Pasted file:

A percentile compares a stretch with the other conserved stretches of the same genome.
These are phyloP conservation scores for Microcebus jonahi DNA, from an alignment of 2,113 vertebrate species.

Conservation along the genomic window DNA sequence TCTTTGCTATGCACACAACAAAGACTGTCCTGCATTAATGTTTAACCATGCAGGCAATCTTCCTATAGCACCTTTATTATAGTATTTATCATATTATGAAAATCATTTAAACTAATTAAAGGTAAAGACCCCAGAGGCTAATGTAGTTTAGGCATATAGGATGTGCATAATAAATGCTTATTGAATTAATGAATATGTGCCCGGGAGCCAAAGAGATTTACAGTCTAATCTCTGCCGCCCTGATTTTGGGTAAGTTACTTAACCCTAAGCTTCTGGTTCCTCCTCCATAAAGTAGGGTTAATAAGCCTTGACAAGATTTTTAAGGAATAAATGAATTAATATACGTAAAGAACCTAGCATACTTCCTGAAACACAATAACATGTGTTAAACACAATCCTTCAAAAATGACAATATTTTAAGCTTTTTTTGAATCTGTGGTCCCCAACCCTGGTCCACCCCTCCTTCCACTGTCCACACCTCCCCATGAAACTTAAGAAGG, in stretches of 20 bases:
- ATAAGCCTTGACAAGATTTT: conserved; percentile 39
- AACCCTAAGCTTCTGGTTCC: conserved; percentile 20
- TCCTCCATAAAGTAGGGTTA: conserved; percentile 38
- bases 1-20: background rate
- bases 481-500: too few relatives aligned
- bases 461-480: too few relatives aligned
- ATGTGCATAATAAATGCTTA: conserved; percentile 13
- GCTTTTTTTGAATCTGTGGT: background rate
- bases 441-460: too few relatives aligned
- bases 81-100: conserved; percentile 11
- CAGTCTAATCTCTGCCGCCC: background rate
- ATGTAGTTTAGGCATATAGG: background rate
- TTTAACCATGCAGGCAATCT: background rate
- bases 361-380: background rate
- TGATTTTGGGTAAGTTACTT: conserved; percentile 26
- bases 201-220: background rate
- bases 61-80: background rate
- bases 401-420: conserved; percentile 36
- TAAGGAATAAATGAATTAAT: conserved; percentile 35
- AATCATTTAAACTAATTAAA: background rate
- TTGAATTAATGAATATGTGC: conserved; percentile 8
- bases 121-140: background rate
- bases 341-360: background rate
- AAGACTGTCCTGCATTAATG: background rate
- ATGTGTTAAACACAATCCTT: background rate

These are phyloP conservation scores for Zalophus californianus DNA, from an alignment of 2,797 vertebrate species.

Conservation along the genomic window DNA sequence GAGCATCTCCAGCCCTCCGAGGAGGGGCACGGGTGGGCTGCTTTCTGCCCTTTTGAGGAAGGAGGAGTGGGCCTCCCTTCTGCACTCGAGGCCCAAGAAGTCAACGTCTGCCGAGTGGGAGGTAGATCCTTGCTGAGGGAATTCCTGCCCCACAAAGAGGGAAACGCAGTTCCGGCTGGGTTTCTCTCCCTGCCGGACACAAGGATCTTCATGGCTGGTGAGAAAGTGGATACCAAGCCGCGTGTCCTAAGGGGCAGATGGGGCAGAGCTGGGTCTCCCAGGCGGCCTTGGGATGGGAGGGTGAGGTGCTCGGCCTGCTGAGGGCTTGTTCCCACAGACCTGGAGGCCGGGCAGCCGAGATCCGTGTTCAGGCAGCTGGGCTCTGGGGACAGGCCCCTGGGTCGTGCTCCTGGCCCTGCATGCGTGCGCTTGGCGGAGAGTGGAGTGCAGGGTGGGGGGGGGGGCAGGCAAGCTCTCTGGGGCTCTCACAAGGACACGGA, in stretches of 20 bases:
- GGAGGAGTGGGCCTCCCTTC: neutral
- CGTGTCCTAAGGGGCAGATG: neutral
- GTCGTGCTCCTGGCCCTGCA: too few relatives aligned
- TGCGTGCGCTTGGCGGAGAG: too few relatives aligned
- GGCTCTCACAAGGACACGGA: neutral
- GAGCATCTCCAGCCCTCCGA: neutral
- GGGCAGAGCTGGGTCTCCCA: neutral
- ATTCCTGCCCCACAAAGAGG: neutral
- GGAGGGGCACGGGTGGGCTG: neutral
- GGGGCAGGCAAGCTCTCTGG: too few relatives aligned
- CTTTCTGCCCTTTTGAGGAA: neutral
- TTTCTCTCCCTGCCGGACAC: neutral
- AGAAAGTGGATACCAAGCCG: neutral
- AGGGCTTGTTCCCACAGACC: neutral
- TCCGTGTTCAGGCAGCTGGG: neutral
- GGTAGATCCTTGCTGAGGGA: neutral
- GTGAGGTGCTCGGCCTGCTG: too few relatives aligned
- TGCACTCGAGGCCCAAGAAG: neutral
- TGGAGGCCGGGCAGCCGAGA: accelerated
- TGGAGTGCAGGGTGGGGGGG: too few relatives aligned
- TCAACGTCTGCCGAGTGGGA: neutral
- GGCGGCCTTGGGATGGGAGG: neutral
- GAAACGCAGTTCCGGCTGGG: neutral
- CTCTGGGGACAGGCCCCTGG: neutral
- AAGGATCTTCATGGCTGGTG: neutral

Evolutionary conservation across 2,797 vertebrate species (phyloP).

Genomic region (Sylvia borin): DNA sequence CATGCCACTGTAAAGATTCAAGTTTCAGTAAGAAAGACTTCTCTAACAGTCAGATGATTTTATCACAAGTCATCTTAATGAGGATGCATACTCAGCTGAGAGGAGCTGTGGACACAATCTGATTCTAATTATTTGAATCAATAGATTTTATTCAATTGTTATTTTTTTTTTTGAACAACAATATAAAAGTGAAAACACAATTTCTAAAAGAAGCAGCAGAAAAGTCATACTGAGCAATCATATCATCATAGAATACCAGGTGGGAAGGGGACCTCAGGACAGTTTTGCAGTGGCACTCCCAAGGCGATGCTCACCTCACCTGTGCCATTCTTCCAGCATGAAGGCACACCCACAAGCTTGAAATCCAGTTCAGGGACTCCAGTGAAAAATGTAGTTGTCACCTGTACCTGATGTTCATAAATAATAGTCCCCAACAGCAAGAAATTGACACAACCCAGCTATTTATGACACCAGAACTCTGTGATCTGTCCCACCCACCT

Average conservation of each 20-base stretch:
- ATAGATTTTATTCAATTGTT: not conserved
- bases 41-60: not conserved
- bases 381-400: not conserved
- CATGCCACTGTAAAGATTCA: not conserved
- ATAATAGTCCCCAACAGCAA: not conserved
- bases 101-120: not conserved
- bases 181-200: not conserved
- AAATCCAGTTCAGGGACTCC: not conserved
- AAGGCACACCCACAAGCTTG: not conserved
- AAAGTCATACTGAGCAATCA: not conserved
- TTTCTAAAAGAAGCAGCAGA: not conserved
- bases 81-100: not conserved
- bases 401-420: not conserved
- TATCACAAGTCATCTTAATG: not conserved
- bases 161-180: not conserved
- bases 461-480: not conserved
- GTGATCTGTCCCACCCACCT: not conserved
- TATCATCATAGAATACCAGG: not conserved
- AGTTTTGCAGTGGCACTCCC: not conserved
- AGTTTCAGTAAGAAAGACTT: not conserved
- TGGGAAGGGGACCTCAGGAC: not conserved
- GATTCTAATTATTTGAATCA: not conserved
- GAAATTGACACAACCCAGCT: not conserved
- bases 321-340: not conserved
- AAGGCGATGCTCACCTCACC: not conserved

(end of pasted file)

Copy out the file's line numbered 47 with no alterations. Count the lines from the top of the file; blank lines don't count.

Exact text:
- GTGAGGTGCTCGGCCTGCTG: too few relatives aligned